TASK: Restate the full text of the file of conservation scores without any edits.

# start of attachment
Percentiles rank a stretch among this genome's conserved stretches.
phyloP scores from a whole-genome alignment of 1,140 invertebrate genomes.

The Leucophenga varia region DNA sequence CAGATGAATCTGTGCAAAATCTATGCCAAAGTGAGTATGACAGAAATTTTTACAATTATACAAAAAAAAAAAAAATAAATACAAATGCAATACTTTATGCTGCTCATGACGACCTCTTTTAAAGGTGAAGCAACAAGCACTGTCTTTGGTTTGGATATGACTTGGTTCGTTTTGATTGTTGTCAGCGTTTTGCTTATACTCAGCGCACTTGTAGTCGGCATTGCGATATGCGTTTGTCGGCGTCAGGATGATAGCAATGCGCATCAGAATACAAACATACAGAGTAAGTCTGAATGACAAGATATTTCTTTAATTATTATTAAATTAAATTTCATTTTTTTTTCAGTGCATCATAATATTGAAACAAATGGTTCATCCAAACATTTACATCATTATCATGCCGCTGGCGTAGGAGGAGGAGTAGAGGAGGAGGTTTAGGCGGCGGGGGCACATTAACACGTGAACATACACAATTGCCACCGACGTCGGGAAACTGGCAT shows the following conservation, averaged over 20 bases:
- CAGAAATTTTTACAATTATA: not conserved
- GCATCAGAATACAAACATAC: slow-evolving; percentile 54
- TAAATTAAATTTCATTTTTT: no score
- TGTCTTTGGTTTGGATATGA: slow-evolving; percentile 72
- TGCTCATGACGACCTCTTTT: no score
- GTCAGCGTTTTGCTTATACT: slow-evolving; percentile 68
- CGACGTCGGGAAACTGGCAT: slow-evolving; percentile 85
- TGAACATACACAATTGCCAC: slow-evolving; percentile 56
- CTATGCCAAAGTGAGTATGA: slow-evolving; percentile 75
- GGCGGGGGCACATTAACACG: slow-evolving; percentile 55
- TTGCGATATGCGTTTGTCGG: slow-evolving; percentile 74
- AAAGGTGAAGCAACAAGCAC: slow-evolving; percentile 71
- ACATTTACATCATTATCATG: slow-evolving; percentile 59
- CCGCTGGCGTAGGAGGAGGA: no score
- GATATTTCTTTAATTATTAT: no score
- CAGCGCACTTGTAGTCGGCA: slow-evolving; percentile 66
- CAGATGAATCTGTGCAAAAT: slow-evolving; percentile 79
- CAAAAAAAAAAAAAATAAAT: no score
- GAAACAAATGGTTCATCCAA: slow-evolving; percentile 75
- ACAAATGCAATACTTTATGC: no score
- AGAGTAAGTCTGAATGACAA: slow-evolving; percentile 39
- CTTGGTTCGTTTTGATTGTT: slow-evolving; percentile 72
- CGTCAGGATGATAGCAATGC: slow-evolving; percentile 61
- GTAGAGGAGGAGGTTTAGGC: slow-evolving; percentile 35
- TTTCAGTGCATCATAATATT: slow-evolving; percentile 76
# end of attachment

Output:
Percentiles rank a stretch among this genome's conserved stretches.
phyloP scores from a whole-genome alignment of 1,140 invertebrate genomes.

The Leucophenga varia region DNA sequence CAGATGAATCTGTGCAAAATCTATGCCAAAGTGAGTATGACAGAAATTTTTACAATTATACAAAAAAAAAAAAAATAAATACAAATGCAATACTTTATGCTGCTCATGACGACCTCTTTTAAAGGTGAAGCAACAAGCACTGTCTTTGGTTTGGATATGACTTGGTTCGTTTTGATTGTTGTCAGCGTTTTGCTTATACTCAGCGCACTTGTAGTCGGCATTGCGATATGCGTTTGTCGGCGTCAGGATGATAGCAATGCGCATCAGAATACAAACATACAGAGTAAGTCTGAATGACAAGATATTTCTTTAATTATTATTAAATTAAATTTCATTTTTTTTTCAGTGCATCATAATATTGAAACAAATGGTTCATCCAAACATTTACATCATTATCATGCCGCTGGCGTAGGAGGAGGAGTAGAGGAGGAGGTTTAGGCGGCGGGGGCACATTAACACGTGAACATACACAATTGCCACCGACGTCGGGAAACTGGCAT shows the following conservation, averaged over 20 bases:
- CAGAAATTTTTACAATTATA: not conserved
- GCATCAGAATACAAACATAC: slow-evolving; percentile 54
- TAAATTAAATTTCATTTTTT: no score
- TGTCTTTGGTTTGGATATGA: slow-evolving; percentile 72
- TGCTCATGACGACCTCTTTT: no score
- GTCAGCGTTTTGCTTATACT: slow-evolving; percentile 68
- CGACGTCGGGAAACTGGCAT: slow-evolving; percentile 85
- TGAACATACACAATTGCCAC: slow-evolving; percentile 56
- CTATGCCAAAGTGAGTATGA: slow-evolving; percentile 75
- GGCGGGGGCACATTAACACG: slow-evolving; percentile 55
- TTGCGATATGCGTTTGTCGG: slow-evolving; percentile 74
- AAAGGTGAAGCAACAAGCAC: slow-evolving; percentile 71
- ACATTTACATCATTATCATG: slow-evolving; percentile 59
- CCGCTGGCGTAGGAGGAGGA: no score
- GATATTTCTTTAATTATTAT: no score
- CAGCGCACTTGTAGTCGGCA: slow-evolving; percentile 66
- CAGATGAATCTGTGCAAAAT: slow-evolving; percentile 79
- CAAAAAAAAAAAAAATAAAT: no score
- GAAACAAATGGTTCATCCAA: slow-evolving; percentile 75
- ACAAATGCAATACTTTATGC: no score
- AGAGTAAGTCTGAATGACAA: slow-evolving; percentile 39
- CTTGGTTCGTTTTGATTGTT: slow-evolving; percentile 72
- CGTCAGGATGATAGCAATGC: slow-evolving; percentile 61
- GTAGAGGAGGAGGTTTAGGC: slow-evolving; percentile 35
- TTTCAGTGCATCATAATATT: slow-evolving; percentile 76